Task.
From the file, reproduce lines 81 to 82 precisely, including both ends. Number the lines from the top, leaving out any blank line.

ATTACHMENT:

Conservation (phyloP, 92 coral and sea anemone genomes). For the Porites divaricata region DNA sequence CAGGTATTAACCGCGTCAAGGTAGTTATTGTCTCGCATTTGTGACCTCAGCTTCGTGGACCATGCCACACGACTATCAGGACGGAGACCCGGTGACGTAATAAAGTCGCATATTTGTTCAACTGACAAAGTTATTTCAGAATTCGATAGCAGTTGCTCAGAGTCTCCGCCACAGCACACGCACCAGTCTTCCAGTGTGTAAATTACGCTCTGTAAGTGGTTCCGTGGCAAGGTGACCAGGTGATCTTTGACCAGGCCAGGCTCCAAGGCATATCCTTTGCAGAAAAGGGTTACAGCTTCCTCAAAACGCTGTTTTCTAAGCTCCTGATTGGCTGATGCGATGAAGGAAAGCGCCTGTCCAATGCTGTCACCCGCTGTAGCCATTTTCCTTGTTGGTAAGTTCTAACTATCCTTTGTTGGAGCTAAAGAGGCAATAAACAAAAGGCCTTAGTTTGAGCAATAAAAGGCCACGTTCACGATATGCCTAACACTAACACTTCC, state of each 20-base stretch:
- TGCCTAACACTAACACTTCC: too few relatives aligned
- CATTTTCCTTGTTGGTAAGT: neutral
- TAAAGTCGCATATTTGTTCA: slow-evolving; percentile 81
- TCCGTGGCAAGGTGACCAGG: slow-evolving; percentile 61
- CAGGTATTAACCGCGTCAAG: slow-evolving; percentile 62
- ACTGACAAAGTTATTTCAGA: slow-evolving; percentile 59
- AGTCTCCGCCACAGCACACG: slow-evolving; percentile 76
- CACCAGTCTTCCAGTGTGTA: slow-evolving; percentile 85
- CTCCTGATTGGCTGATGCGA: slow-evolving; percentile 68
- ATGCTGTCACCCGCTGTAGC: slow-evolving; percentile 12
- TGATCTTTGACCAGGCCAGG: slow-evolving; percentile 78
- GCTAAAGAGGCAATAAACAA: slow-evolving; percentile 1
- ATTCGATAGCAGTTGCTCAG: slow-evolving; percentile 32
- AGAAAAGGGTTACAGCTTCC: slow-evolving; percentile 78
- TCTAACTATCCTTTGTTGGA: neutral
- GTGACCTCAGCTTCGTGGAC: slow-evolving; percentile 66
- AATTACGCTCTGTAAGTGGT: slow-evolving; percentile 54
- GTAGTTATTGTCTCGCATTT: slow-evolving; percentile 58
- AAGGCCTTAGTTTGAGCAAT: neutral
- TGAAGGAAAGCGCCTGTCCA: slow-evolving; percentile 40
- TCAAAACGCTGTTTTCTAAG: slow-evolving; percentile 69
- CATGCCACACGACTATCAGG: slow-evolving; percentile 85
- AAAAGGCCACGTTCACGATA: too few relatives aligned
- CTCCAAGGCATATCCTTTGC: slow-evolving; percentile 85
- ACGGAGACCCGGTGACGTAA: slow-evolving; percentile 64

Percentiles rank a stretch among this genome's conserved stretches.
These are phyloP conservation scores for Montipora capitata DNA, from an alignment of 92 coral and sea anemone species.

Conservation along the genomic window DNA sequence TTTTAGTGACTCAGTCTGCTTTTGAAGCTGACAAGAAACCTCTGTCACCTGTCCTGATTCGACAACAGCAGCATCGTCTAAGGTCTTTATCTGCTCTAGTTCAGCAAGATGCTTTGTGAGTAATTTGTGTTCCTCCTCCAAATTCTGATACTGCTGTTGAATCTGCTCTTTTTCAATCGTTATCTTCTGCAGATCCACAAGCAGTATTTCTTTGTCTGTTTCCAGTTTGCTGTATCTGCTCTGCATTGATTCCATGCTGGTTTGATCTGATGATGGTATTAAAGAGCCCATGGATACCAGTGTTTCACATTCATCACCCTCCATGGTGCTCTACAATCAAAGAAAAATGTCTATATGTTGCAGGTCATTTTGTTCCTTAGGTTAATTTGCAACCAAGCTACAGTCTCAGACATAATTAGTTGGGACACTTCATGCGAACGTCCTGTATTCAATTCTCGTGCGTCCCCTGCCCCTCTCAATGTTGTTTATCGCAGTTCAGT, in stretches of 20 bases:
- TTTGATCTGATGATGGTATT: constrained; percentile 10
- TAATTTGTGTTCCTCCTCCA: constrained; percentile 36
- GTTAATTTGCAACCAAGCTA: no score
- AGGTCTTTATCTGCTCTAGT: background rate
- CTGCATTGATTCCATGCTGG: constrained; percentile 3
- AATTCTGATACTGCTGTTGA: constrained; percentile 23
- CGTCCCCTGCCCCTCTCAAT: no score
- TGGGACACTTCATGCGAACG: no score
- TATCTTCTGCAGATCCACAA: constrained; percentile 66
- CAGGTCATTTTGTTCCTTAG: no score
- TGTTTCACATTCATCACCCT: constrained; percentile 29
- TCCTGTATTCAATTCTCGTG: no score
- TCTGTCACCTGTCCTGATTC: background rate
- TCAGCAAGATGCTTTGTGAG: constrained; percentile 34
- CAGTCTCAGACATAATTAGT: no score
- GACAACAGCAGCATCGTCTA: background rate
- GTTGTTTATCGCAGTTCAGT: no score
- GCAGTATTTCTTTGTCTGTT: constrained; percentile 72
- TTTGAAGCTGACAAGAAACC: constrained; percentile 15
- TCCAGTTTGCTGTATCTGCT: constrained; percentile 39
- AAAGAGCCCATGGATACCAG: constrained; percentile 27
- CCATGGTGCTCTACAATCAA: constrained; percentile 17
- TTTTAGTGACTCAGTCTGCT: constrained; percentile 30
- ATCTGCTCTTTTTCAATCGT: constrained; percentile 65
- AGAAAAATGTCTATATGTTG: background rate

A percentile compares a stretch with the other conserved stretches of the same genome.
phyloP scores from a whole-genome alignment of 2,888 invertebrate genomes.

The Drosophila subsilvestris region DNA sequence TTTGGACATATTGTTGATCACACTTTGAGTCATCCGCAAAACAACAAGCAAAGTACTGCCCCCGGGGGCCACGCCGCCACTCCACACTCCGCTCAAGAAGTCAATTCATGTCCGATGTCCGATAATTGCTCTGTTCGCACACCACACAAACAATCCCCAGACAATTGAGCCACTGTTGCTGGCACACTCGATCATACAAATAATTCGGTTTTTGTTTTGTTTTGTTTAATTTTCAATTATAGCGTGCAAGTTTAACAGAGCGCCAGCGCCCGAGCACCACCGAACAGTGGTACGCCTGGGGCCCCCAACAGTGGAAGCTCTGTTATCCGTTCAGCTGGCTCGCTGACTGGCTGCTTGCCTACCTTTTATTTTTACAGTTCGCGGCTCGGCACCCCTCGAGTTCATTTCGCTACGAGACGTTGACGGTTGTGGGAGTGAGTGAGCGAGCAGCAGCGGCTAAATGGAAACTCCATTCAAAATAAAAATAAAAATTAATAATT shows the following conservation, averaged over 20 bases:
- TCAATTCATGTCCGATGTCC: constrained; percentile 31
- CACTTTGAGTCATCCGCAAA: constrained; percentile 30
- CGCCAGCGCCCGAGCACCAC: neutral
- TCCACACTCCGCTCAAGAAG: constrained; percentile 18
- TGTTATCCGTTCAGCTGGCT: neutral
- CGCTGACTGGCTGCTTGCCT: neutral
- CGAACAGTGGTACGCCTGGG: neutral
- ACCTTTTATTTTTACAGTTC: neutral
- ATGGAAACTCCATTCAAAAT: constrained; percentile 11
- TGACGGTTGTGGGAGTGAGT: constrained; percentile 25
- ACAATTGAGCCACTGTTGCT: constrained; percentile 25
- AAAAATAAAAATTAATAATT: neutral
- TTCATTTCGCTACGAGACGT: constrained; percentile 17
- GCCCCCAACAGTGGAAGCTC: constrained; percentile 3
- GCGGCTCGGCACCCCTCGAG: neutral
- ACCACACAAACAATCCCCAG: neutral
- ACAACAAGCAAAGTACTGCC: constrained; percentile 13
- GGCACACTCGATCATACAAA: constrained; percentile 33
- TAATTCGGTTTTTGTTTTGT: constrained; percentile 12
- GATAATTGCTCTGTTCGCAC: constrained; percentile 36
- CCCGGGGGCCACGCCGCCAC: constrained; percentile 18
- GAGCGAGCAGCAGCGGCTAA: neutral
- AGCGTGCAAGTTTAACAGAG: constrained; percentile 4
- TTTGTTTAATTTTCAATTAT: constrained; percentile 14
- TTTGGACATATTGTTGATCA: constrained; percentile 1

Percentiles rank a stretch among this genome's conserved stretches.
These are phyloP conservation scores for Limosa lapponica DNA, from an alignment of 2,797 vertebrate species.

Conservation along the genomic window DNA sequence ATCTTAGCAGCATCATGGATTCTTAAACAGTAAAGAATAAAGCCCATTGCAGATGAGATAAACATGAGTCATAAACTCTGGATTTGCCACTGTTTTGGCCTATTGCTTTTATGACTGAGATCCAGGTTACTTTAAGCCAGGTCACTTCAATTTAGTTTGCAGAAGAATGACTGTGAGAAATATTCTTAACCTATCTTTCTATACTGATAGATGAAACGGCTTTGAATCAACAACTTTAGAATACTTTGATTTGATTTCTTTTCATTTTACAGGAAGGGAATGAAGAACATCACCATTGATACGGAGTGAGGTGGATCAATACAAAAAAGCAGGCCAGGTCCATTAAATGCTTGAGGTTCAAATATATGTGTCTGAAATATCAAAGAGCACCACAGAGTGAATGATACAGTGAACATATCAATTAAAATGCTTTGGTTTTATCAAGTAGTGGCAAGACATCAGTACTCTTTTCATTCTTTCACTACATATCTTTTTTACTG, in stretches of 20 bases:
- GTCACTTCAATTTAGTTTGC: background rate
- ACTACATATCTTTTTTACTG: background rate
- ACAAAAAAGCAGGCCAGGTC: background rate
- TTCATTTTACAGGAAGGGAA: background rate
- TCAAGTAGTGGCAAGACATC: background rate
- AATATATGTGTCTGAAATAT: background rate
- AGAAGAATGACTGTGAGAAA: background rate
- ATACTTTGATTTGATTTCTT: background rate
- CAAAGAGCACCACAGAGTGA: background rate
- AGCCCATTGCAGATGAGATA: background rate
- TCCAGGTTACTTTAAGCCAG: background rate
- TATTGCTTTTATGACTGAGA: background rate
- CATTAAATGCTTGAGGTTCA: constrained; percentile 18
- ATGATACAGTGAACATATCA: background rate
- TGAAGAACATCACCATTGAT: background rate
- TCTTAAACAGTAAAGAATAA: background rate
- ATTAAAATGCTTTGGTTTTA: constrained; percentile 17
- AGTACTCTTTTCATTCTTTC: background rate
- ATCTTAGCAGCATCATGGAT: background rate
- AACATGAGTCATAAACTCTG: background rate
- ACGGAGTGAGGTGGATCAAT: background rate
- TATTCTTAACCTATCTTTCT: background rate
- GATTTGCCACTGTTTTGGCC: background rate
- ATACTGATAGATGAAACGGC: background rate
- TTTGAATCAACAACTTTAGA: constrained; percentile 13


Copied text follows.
- TTTGTTTAATTTTCAATTAT: constrained; percentile 14
- TTTGGACATATTGTTGATCA: constrained; percentile 1